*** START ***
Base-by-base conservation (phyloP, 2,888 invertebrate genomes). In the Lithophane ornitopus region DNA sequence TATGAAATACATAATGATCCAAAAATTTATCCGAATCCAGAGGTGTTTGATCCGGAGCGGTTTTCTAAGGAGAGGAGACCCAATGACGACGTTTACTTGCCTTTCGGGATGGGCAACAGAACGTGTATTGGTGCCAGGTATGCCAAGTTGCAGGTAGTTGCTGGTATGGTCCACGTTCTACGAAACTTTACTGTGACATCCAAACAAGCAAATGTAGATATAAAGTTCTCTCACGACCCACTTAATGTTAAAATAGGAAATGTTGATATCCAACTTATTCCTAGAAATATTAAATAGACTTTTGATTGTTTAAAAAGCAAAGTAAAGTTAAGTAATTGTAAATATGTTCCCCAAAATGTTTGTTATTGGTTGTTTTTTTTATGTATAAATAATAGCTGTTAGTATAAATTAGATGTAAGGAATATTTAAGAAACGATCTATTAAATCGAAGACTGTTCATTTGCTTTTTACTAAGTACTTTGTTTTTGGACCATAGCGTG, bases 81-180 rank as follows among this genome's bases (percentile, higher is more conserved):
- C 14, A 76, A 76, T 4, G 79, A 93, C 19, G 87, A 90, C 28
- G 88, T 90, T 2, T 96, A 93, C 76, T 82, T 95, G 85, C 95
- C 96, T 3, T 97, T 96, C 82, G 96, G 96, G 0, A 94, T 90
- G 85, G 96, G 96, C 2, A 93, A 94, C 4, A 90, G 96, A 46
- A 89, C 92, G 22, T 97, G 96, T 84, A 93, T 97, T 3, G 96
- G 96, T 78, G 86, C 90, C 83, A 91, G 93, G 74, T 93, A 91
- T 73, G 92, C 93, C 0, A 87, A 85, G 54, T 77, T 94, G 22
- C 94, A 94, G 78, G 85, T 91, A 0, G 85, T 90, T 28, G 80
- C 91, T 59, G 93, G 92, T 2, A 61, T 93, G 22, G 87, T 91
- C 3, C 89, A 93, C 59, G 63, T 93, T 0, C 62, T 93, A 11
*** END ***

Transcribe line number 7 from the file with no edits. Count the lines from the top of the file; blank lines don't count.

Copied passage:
- G 96, T 78, G 86, C 90, C 83, A 91, G 93, G 74, T 93, A 91